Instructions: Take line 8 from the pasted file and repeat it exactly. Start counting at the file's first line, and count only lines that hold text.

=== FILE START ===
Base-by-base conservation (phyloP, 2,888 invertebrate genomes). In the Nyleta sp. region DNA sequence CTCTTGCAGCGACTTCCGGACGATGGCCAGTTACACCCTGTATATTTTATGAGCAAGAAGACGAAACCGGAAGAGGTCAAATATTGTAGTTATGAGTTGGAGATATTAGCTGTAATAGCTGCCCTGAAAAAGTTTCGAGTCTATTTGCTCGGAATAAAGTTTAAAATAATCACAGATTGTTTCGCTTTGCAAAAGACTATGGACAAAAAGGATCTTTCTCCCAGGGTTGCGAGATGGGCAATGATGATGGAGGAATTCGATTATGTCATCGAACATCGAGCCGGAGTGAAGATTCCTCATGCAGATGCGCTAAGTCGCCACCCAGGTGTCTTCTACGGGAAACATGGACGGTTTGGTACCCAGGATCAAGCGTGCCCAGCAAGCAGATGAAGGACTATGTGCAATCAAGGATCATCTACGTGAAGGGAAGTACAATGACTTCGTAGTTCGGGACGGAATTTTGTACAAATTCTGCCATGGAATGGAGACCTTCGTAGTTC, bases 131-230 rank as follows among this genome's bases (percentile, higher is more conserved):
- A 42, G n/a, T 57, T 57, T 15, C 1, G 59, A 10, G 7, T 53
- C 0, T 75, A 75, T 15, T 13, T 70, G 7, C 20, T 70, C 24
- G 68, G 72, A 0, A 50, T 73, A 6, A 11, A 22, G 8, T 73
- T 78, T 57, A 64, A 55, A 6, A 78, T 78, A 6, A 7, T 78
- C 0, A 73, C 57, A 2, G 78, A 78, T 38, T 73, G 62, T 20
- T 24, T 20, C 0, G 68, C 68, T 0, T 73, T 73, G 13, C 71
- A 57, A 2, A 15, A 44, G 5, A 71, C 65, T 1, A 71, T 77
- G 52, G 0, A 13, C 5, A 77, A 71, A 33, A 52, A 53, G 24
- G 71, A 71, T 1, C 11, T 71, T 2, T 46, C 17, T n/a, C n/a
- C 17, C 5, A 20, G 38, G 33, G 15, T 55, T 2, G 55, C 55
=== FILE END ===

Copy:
- A 57, A 2, A 15, A 44, G 5, A 71, C 65, T 1, A 71, T 77